11 years after suit was filed, education funding issues dog urban schools

Carimarie Colon is 17 and a high school senior, planning to attend college and major in music next year.

Eleven years ago, she was a student at the Edgerton School in New London, when she was named as one of 16 students, along with multiple other plaintiffs including parents, educators, municipal leaders and union representatives, in a lawsuit.

The suit was brought by the Connecticut Coalition for Justice in Educational Funding, which alleged the state was violating its Constitution by not fairly and adequately allocating monies for its public school districts.

Colon's mother, Maria Santiago-Valentin, a teacher at Bennie Dover Jackson Middle School at the time, also was a plaintiff. 

Santiago-Valentin maintained then, and still believes now, that the state's funding formula that is so reliant on local property taxes puts urban communities like New London at a disadvantage and hurts its students.

She and her daughter were released from the lawsuit in 2007, when they moved out of Connecticut.

Now, Colon likely will graduate from college, or even grad school, before the issue of school funding in Connecticut is settled.

On Thursday, Connecticut's attorney general announced an appeal of the Sept. 7 ruling of Superior Court Judge Thomas G. Moukawsher in the case that was first brought when Carimarie was in elementary school.

"It was always a struggle, for people and materials," said Santiago-Valentin, who now is a learning disabilities teacher consultant in New Jersey, of her time in New London. "My goodness, it was a struggle for everything. Classrooms always had over 25 students. And myself and other colleagues had to advocate for every program."

"We were just so short-funded and it was unacceptable," she said. "All we wanted was (for our students) to be proficient, but how was that going to happen? It was so difficult."

And that was an argument of the plaintiffs in the suit that Moukawsher weighed in on.

In part, he sided with the CCJEF, ruling that the state's method of distributing education monies should be better balanced and the formula used to determine allocations more logical.

But rather than order more funding for less affluent, tax-strapped municipalities, he instructed the General Assembly to come up with a better way to dole out its public education funds — about $2 billion last year — as well as offer an outline to address what he perceived as other educational ills, such as the current delivery of special education services, unimpressive high school graduation rates and the evaluation of teachers.

In announcing his appeal, George Jepsen, the state's attorney general, said state education policy is determined by the legislative and executive branches "and implemented under a strong tradition of local control by municipal school boards and, ultimately, teachers."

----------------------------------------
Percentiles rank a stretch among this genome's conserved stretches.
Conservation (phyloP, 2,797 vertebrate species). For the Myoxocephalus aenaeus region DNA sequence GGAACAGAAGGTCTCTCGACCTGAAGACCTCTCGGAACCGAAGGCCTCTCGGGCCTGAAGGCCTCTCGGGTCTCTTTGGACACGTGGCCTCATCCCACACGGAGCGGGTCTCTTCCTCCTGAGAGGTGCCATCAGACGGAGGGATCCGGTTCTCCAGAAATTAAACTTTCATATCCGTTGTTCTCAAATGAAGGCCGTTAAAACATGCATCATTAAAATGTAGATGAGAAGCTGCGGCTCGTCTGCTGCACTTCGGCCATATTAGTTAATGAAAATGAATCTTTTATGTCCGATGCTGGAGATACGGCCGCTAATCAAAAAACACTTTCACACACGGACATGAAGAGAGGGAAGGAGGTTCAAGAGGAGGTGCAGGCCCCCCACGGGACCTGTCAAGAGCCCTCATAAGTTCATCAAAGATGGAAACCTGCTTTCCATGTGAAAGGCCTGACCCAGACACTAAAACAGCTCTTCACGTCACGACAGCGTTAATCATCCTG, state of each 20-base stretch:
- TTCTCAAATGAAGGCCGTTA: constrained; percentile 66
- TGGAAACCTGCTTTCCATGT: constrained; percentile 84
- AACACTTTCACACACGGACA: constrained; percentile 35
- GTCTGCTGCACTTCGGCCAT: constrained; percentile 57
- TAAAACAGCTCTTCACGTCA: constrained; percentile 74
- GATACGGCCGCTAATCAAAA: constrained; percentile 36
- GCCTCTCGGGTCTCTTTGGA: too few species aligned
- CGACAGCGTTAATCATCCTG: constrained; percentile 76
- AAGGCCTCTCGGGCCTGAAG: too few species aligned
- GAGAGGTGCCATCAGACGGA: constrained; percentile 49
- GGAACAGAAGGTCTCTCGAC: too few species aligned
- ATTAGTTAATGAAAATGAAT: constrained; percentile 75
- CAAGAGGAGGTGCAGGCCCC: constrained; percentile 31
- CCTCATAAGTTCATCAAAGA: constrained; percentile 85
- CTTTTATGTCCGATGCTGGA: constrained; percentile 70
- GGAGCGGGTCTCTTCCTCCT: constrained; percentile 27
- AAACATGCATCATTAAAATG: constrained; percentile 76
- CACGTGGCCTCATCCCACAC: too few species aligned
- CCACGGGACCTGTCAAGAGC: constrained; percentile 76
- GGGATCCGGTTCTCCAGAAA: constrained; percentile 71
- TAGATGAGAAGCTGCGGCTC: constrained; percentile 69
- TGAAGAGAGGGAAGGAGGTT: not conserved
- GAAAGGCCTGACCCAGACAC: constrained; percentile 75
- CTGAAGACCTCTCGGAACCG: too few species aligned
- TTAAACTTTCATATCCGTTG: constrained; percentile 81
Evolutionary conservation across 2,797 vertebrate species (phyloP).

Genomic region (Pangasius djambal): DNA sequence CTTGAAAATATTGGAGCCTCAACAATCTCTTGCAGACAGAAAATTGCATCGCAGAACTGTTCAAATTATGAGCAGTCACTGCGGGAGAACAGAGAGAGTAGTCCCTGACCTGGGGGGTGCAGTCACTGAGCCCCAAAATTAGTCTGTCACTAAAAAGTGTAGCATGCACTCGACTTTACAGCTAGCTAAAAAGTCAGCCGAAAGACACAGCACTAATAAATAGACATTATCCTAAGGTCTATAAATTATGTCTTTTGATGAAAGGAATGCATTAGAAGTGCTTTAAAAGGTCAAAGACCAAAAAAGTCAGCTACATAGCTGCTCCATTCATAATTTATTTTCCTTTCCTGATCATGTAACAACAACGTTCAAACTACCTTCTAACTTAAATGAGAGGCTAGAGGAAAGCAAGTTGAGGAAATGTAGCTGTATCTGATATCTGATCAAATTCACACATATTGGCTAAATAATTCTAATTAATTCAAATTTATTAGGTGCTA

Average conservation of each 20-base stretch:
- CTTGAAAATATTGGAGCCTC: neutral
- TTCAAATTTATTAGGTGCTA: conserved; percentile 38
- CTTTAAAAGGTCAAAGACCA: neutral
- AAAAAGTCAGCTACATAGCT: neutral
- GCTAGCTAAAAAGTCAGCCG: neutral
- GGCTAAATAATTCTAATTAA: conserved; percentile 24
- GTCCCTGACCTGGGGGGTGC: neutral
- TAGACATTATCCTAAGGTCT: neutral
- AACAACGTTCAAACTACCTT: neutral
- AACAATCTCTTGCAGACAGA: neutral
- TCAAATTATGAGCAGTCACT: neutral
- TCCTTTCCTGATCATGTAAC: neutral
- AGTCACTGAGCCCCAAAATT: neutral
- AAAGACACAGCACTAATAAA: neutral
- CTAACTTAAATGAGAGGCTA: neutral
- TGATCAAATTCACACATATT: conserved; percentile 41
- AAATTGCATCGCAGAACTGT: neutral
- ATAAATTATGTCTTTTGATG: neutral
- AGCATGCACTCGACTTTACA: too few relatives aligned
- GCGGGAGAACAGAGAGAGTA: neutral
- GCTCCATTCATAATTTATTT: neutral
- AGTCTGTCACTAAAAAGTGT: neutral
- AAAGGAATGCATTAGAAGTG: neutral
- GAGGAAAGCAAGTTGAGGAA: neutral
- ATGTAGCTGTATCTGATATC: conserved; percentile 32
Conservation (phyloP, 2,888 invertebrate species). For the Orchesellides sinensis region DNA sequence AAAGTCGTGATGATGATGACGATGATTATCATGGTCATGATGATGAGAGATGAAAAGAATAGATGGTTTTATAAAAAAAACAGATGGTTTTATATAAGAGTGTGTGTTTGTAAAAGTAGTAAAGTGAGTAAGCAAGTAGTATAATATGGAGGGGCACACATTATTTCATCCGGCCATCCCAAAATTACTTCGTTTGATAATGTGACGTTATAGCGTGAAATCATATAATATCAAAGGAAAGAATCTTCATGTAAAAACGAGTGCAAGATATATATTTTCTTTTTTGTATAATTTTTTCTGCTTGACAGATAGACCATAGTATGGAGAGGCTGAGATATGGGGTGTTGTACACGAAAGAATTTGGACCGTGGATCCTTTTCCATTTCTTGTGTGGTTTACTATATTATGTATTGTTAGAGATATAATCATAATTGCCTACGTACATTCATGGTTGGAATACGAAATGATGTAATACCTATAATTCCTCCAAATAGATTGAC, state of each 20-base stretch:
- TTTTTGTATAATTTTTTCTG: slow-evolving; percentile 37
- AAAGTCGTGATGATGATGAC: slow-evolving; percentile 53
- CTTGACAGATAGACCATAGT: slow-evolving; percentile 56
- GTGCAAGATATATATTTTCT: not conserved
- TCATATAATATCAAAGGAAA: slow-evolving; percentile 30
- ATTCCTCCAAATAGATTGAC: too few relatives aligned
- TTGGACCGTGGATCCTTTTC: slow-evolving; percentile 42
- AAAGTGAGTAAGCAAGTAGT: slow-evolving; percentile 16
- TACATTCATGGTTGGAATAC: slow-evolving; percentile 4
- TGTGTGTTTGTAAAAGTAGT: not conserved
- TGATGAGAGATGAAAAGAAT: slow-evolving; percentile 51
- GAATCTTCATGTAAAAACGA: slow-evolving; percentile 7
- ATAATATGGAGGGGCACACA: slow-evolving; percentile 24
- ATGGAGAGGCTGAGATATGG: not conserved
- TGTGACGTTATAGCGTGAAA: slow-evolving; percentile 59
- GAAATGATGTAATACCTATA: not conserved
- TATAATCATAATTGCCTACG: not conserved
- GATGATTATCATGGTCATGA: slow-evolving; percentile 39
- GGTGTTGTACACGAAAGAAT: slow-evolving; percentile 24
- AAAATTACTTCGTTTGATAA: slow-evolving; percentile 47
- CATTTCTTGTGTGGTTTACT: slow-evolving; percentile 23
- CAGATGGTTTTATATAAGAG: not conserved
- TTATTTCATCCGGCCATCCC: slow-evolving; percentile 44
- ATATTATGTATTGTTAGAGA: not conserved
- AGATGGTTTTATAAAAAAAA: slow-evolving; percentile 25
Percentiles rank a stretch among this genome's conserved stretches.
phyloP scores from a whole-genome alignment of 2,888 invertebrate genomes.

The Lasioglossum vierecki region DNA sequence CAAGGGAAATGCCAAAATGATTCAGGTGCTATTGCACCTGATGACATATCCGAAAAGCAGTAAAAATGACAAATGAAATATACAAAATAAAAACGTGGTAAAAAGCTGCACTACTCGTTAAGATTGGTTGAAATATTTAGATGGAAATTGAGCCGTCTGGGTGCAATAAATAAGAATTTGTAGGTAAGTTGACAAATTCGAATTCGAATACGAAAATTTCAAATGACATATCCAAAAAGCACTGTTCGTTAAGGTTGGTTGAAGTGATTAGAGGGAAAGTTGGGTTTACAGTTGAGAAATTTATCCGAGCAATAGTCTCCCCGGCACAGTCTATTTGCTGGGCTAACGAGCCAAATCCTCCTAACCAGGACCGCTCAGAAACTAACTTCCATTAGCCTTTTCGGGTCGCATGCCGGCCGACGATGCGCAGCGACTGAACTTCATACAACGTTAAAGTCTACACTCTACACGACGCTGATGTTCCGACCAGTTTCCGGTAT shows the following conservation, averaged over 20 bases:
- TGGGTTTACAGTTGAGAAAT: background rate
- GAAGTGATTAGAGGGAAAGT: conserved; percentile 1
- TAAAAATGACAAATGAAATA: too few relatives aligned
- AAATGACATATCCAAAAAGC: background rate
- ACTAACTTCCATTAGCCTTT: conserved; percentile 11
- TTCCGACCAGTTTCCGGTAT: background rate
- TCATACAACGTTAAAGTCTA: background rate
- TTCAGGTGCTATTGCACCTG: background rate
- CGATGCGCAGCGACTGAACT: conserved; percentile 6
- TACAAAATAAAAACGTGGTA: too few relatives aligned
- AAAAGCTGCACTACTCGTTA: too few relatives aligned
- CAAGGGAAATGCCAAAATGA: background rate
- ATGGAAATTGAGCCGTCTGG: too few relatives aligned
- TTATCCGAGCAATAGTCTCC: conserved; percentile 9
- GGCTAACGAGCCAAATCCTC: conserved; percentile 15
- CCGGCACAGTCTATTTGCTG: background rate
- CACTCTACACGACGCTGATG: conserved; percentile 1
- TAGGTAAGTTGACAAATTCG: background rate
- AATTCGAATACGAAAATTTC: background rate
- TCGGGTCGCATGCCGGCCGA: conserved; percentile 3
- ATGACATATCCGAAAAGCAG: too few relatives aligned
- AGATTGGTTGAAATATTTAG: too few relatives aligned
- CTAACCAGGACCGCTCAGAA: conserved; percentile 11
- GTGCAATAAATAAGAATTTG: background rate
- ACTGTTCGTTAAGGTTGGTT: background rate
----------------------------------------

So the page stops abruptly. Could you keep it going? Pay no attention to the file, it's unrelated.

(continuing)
"This decision would wrest educational policy from the representative branches of state government, limit public education for some students with special needs, create additional municipal mandates concerning graduation and other standards, and alter the basic terms of educators' employment — and entrust all of those matters to the discretion of a single, unelected judge," Jepsen said.

Both Jepsen and Gov. Dannel P. Malloy, however, urged lawmakers to address the issues despite the appeal.

And that's what educators like Chris Clouet, New London's superintendent of schools when the city signed on to the CCJEF suit in 2005, would like to see happen.

Prior to the news that there would be an appeal, Clouet said, "from a positive point of view, the fact that we have a judgment after all these years of testimony and sifting through all these reports — a judgment that the system seems to not work and needs to be reconstructed, that's positive."

"I would refrain from applauding," he said of Moukawsher's decision, "but I am pleased with the fact that the judge noted the (funding) system is dysfunctional and needs to be reworked or replaced."

'Everything was difficult'

For local educators and school board members, finding local funds to supplement state aid for education has always been a battle in tax-poor New London.

Elaine Maynard-Adams served on the school board in the early days of the CCJEF suit and had a daughter who was educated in city schools.

She recalled the difficulties created by insufficient funds when her daughter was in school and when she served on the school board.

"While we were fighting to hang onto our gifted and talented program, in East Lyme they were adding foreign language instruction," she recalled. "And we were struggling to keep our school libraries open more than three days a week. There was a time when we laid off our librarians and staffed our libraries with aides. Everything was difficult."

The attorney general's decision to appeal Moukawsher's ruling means poor communities will continue to struggle, Maynard-Adams said.

"Another 10 years will pass, another generation of urban kids will struggle, and on it goes," she said.

Tommy Thompson, the New London High School principal who testified in the case, said he was grateful for Moukawsher's decision, and believed it was a result of inaction by the state's legislative and executive branches.

But it was difficult, he said, when he appeared before the court, to say how city schools are hurt by insufficient funding while at the same time heralding the good work that city educators are doing.

"The experience, providing testimony, was painful," he said, explaining, "We have to focus on what's in our control. We do what we can with what we have to change what we call life prospects. And we don't make excuses but just work hard. ... But we could definitely improve our educational experience for our kids with more resources."

Urban districts have more students who arrive in school unprepared or underprepared to learn, and more students with special needs, educators say.

And they have fewer financial resources and more difficulty attracting staff, because oftentimes urban districts pay less than those in the suburbs.